But it was too late, pointless to think about. Merlin would be gone by now. His earpiece crackled, still protesting against the amount of noise that had been unleashed on it. Arthur was kind of surprised that it still worked. But there was nothing else to be heard. The silence was so terrifying that he started to shiver.
'Zulu Three and Four, respond.' Ros's voice was as tense as Arthur felt.
Arthur held his breath in anticipation, but no one answered. The only thing he did hear was a child crying somewhere close to the microphone. God help them all, there had been a child involved in the attack. Was nobody safe from these maniacs?
'Zulu Three and Four, respond.' Ros kept repeating the same line over and over again, and with each time it went unanswered Arthur started to feel his hopes sink a little lower. It had been five minutes now and still nothing except the child's crying.
And then, finally, came a sound that felt heavenly to Arthur. 'I'm here.' Jo's voice, feeble and seemingly close to breaking-point, made it through to their earpieces. 'We're here.'
A sigh of relief escaped him. Ben actually looked like the weight of the world had just been lifted from his shoulders and the stone statue that had been Lucas started living again.
Arthur listened with half an ear as Jo reported the death of one CO19 officer and one civilian, trying to hear a sign of life from his manservant, but he didn't hear anything until Ros had ordered them to get back to the Grid, and then he heard a soft but very familiar voice tell Jo that they needed to go. It was the same voice as he always known, nothing strange or dangerous about it. As it was, it was even strangely reassuring. If he hadn't known any better he would have said that this was just another normal day and they had gotten themselves out of a tight spot in some kind of miraculous way, as per usual.
As per usual. That thought stuck in the king's head as the three of them made their way back to Thames House again. Somehow this all seemed very similar to how things were in Camelot and he didn't mean the nature of the attack itself. It was the dangerous situation and the lack of solutions to contain it in its early stages, so that it all came down to the very last minute. And even in the last minute it had all seemed hopeless and yet then something had happened and somehow it had all been miraculously fixed with the absolute minimum of damage. The only great difference was that Arthur now knew who worked the miracles in the first place. Because if he did that here, then how much of a coincidence would Merlin's presence in Camelot be every time something strange happened?
I have been so stupid. That wasn't something Arthur Pendragon was prone to thinking, as anyone who knew him could tell you. I have been so blind.
Because the only explanation, the one that made the most sense, would be that Merlin was different from every magic-user Arthur had encountered before, that he was doing what every other one of his kind would probably describe as deranged and even suicidal. The fool gave every impression of protecting Camelot, no, protecting Arthur. If it had been anyone else, Arthur might not have believed in this seemingly ridiculous theory. But this was Merlin, the servant who rode out with him into battle, never wearing one piece of armour, and who yet almost always came out with not as much as a scratch. Why had he never thought that strange before?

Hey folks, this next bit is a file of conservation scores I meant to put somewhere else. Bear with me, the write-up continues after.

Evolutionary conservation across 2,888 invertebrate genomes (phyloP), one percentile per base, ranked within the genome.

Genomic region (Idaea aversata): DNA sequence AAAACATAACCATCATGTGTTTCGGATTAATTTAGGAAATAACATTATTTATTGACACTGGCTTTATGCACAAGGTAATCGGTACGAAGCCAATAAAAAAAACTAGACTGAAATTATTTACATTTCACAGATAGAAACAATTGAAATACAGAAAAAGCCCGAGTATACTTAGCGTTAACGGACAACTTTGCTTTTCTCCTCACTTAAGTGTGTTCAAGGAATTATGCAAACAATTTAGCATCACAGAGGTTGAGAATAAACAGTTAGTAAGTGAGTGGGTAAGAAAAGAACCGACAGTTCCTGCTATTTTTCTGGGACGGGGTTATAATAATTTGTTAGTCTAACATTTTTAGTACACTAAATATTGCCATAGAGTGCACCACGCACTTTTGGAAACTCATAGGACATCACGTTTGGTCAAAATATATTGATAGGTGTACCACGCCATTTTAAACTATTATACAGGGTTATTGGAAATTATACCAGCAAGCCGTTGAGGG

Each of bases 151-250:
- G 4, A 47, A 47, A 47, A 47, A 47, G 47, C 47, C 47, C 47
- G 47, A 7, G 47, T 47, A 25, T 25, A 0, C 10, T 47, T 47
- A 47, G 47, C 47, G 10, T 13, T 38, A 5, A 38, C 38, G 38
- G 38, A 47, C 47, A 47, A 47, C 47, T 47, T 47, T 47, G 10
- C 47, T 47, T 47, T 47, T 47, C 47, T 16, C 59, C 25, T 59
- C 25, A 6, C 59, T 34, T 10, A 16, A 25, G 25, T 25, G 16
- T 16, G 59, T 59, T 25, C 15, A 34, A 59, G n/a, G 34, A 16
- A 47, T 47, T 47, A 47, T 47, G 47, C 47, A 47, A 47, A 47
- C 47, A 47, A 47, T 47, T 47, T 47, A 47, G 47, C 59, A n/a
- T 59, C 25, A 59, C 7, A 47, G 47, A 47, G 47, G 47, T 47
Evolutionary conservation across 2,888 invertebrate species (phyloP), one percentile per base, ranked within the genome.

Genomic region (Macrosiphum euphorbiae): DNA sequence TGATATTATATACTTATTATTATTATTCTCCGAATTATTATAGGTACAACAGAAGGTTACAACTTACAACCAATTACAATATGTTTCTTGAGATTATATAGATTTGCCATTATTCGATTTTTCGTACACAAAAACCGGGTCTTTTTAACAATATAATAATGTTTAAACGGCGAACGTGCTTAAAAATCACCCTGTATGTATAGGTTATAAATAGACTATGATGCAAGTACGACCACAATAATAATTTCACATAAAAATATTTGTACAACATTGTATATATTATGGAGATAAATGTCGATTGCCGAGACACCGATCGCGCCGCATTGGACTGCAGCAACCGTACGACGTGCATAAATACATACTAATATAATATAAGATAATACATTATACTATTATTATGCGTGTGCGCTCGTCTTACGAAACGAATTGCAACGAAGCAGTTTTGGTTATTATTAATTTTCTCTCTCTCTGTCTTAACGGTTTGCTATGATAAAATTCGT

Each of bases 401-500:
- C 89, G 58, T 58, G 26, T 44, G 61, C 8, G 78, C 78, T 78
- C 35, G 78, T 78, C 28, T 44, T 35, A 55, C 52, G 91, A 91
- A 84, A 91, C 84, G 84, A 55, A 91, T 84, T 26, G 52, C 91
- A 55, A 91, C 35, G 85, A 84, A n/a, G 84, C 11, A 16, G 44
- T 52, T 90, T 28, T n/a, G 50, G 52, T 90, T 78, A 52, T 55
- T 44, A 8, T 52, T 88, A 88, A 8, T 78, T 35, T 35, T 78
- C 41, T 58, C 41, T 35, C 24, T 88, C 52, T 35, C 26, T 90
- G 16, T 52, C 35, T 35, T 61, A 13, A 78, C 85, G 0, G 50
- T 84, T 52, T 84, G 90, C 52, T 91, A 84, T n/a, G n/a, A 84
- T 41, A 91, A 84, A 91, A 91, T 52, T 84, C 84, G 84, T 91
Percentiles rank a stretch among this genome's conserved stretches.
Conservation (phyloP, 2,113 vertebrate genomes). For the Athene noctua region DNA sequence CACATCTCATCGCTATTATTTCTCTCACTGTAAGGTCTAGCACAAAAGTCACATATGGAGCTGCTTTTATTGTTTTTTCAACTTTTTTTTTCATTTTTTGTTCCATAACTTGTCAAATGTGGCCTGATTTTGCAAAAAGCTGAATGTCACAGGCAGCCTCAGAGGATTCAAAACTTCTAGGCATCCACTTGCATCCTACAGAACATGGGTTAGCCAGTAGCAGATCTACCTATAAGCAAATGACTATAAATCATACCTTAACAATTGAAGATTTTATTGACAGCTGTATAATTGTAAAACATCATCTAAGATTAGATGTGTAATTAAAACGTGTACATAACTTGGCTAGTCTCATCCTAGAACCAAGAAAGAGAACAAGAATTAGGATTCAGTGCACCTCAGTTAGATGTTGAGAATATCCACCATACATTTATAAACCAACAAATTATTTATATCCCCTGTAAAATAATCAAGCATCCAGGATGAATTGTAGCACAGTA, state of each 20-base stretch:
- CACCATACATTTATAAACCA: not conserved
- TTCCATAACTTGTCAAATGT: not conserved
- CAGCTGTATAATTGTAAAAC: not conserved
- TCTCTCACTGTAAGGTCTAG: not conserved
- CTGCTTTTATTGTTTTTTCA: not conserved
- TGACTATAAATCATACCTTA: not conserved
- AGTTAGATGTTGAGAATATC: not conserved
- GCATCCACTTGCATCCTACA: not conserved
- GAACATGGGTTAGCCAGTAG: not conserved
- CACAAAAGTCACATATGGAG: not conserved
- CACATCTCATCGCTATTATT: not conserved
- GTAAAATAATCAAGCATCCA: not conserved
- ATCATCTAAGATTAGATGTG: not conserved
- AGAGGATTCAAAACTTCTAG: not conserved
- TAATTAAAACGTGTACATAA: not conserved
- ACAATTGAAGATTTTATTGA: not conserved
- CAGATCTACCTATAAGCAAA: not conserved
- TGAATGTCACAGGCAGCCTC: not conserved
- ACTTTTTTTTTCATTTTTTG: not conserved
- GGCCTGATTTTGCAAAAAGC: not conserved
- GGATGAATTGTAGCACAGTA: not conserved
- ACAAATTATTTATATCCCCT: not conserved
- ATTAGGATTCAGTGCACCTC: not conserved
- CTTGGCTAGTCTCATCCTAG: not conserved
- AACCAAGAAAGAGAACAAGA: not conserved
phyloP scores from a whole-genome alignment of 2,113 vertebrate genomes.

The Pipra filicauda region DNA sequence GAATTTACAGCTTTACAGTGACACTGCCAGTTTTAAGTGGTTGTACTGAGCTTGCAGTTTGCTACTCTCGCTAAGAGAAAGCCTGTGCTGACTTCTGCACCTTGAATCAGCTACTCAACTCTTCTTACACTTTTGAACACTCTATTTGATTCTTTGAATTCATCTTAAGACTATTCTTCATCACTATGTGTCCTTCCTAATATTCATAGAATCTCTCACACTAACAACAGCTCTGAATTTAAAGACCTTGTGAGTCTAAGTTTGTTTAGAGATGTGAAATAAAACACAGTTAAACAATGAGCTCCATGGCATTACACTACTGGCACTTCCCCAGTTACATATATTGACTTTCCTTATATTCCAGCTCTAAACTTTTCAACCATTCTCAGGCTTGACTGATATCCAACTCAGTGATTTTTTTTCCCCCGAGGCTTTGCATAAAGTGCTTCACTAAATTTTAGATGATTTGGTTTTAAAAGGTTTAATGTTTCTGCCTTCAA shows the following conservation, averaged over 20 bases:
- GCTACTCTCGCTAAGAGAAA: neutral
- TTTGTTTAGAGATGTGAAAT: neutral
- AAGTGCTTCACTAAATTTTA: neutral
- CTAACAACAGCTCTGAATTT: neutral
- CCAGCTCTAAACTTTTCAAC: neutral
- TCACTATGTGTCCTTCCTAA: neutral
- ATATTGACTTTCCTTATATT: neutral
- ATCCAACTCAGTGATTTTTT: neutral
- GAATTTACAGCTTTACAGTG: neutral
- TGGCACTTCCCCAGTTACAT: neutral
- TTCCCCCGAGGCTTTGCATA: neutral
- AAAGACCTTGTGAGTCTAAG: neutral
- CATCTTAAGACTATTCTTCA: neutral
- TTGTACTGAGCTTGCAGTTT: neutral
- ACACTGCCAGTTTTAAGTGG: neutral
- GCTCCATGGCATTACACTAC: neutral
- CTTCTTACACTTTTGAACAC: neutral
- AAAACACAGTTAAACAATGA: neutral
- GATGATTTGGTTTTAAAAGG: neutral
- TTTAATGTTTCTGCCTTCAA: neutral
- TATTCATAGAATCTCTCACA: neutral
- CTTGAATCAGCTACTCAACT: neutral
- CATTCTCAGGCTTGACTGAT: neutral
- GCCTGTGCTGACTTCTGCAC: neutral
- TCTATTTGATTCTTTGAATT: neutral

And then another memory surfaced and Arthur was back in the ruined castle, shivering with the cold and the fear as he hid behind a piece of wall still standing with Merlin, hoping and praying the knights would find them before the Dorocha. There had been name-calling at first, each trying to keep the other's spirits up. And the Arthur had confessed he had never been afraid of dying before and Merlin, not always the fool he seemed or pretended to be, had started telling him he shouldn't start doing so now, because they would defeat the Dorocha together. Arthur, not knowing what to do with that statement, spoken with so much conviction, had joked about how Merlin was a brave man between battles. Merlin had laughed. 'You don't know how many times I've saved your life,' he told Arthur.
At the time Arthur had taken that as a joke. He faintly recalled joking about making Merlin court jester when he became king, but what if Merlin's bold claim had not been a joke? What if it had been the truth, disguised as a joke, because that was the only way Merlin would ever be able to tell Arthur what he'd done over the years?
I have been so blind.
By the time he reached that conclusion, they had arrived at the Grid. Ben and Lucas disappeared to their respective desks and Arthur, not knowing what he should be doing, just let himself drop onto the nearest chair, which, coincidentally, happened to be Merlin's. He was nowhere to be seen and neither was his companion for the day. They must not be back yet.